Chicago Public Library has designated Chicago
History for Kids a Best of the Best Books in 2007.
From School Library Journal
attractive overview begins with geography and moves to the colorful
stories that characterize the city. Hurd tapped local experts and
collections, using primary and secondary sources and the responses of
young readers to craft this engaging resource. Beginning with the Ice
Age, a time line opens each chapter. Projects range from making a
miniature glacier or a Ferris wheel to planning a fire-escape route or
tracing one's family history. Walking tours offer maps, directions, and
such itineraries as "Chicago's Oldest
Landmarks" or "Modern Skyscrapers." The success of the 21 projects is
uneven, but immensely readable details broaden the events described,
such as why the Black Sox were motivated to throw the 1919 World Series.
Excellent-quality photos, maps, illustrations, or boxed facts appear on
every page. Skimmers can read parts, focus on projects, or pick up
information from the short insets that offer relevant details. The
bibliography reads like a resource list for Chicago collections with
asterisks to distinguish titles for younger readers. Suggested places to
visit, helpful Web sites, and a thorough index are also appended. An
all-in-one resource, this is a good starting point for project ideas,
history, and general information."
"History comes off the page and onto the kitchen table."
TimeOut Chicago (Best Chicago Books of Summer)
"As any local librarian will tell you, it's rare to find a children's
book on Chicago history. Well the tots can finally put down that stale,
old encyclopedia. Local editor-turned-author Owen Hurd's kids' book
covers the history of the region, from the glaciers that carved out this
land to the recent Sox World Series win and dozens of stories in
between. Bonus: Hurd eschews the mythical kids' anecdotes — going beyond
Mrs. O'Leary's cow, and the origins of Cracker Jacks — so no belittling
the little ones. Even Gary Johnson, president of the Chicago History
Museum, will vouch for this kids' title — the man behind Chicago's newly
rehabbed bastion of history penned the book's introduction."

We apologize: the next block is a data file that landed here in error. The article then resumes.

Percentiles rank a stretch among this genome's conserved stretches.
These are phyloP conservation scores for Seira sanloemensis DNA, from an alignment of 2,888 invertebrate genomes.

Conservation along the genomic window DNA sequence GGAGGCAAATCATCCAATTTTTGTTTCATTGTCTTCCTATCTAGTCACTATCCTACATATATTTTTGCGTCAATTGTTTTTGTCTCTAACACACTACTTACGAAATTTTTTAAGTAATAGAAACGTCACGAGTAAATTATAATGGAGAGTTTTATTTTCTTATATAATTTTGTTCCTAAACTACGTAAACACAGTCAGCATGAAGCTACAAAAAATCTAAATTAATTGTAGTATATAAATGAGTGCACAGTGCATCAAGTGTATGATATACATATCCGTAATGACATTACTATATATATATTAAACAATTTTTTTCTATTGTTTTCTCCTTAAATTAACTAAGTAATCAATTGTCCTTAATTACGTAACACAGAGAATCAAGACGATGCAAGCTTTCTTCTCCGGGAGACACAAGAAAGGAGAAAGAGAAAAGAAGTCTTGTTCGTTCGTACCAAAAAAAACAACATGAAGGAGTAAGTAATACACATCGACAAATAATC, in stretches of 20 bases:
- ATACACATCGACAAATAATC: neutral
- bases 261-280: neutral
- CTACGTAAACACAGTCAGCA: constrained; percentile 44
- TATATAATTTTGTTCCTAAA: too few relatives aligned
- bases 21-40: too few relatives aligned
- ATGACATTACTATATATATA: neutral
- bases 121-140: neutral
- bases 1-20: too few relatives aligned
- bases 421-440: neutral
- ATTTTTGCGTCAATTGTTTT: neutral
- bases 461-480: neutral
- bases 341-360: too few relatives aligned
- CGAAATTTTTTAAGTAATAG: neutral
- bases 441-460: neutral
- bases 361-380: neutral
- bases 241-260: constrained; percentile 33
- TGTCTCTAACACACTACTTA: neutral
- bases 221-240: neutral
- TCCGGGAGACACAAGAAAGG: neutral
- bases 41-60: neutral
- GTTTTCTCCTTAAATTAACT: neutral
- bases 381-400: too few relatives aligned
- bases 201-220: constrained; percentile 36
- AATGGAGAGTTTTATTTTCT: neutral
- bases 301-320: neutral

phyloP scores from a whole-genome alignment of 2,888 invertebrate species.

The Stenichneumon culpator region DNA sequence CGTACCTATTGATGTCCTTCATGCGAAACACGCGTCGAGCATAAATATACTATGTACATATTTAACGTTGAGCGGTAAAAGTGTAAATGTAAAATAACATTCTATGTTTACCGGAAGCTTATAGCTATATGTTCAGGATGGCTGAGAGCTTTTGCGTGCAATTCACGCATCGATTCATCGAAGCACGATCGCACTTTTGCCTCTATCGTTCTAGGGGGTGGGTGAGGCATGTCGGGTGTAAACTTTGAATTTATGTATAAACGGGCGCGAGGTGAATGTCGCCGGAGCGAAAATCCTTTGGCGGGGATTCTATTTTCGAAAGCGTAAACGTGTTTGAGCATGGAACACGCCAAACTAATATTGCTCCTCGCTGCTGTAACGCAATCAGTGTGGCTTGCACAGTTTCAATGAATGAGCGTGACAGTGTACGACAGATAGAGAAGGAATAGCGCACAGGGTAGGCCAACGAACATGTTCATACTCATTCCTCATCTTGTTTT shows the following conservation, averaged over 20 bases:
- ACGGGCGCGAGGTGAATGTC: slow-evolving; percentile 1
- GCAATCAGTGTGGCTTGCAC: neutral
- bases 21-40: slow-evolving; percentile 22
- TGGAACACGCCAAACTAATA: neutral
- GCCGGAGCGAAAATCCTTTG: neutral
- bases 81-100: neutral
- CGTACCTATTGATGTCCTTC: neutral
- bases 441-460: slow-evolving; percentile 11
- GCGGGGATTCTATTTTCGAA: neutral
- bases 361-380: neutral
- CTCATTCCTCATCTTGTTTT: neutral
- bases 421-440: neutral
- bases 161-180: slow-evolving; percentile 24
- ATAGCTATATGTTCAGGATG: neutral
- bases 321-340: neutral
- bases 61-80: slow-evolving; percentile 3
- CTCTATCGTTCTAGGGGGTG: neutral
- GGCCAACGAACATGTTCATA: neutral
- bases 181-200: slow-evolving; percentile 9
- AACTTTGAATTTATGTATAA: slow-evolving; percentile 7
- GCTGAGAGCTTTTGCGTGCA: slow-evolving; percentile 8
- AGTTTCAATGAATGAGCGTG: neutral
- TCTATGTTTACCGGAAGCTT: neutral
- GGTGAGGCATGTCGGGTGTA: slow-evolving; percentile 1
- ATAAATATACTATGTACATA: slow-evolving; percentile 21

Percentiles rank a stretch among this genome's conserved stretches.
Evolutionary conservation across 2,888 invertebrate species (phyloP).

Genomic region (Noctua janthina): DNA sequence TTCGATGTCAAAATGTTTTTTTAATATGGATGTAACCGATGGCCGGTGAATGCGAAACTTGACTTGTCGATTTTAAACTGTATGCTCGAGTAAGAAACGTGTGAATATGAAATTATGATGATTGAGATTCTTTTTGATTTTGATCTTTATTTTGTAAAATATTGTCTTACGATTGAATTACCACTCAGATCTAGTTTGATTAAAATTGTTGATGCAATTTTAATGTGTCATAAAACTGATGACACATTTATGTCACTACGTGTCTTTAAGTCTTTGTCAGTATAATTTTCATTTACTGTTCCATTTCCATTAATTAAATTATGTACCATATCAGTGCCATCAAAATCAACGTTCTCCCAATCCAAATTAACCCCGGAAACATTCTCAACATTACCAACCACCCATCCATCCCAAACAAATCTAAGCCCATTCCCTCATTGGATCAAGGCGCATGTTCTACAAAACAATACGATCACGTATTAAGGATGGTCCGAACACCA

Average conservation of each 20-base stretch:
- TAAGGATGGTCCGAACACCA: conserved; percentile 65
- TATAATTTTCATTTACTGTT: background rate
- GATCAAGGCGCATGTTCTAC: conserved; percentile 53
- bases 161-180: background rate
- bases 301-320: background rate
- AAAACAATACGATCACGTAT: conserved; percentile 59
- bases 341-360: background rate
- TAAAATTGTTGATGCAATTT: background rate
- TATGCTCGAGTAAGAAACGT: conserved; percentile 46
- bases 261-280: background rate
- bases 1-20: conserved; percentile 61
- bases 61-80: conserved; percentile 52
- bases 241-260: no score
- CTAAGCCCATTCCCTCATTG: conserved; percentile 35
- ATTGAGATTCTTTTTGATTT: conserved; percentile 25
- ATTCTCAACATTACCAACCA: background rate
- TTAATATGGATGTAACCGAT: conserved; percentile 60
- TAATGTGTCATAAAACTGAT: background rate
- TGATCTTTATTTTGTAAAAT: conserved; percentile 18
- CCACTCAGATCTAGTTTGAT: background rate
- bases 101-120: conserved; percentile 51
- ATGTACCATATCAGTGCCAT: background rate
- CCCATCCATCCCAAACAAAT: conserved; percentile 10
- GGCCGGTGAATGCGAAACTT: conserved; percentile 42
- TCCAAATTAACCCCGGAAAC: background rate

"The author takes the city's history — many of the stories we heard
growing up in and around Chicago, plus many we haven't heard — and
breaks it down for younger readers. In so doing, he makes it more
accessible to many of us non-history buffs who at least like to be
knowledgeable about the city in which we live. Hurd offers plenty of
photos, breakouts and timelines to make what could be yawn-inducing
reading more reader-friendly. He covers Chicago's history from the time
glaciers covered the landscape to the present-day, high-rise laden
cityscape. Hurd also incorporates corresponding activities in each
chapter. For example, Chapter 6: Reaching New Heights deals with the
aftermath of the Great Chicago Fire of 1871 and how the city rallied to
rebuild. The corresponding activity is an architectural walking tour,
complete with map and talking points. Activities in Chapter 12: Chicago
in the New Millennium, which deals with the city's most recent history,
include 'Write Your Own Blues Song' and 'Make a Chicago Style Hot Dog.'
(Don't forget the celery salt!)"
From Chicago Parent
Parents will enjoy the information in this book
right along with their children. . . . The book includes ideas for
walking trips and places to visit in Chicago. One thing those of us who
live here take for granted is the Chicago hot dog. In case you don't
know how to make this creation exactly right, the instructions are
included, and remember, for a Chicago-style hot dog, hold the ketchup.
From Quintessential Barrington Magazine
Kids aren't always interested in history, but author Owen Hurd tells the story of the third-largest city in the United States with a sense of adventure. . . . What's different about this history book is that it starts at the beginning--not when people came on the scene, but when the topography, which played a critical role in the formation of Chicago, started to form 1.5 billion years ago. Hurd covers the legends . . . but also includes details and less familiar stories of triumph and tragedy, making this book a well-rounded history of Chicago. The photos, illustrations, and time lines included with each chapter make history kid-friendly, but the well-written text will appeal to adults as well.
Hurd has been a guest on "Chicago Tonight" (WTTW-Channel 11) and on
the Noon Show with Bob Sirott (WGN Radio-720).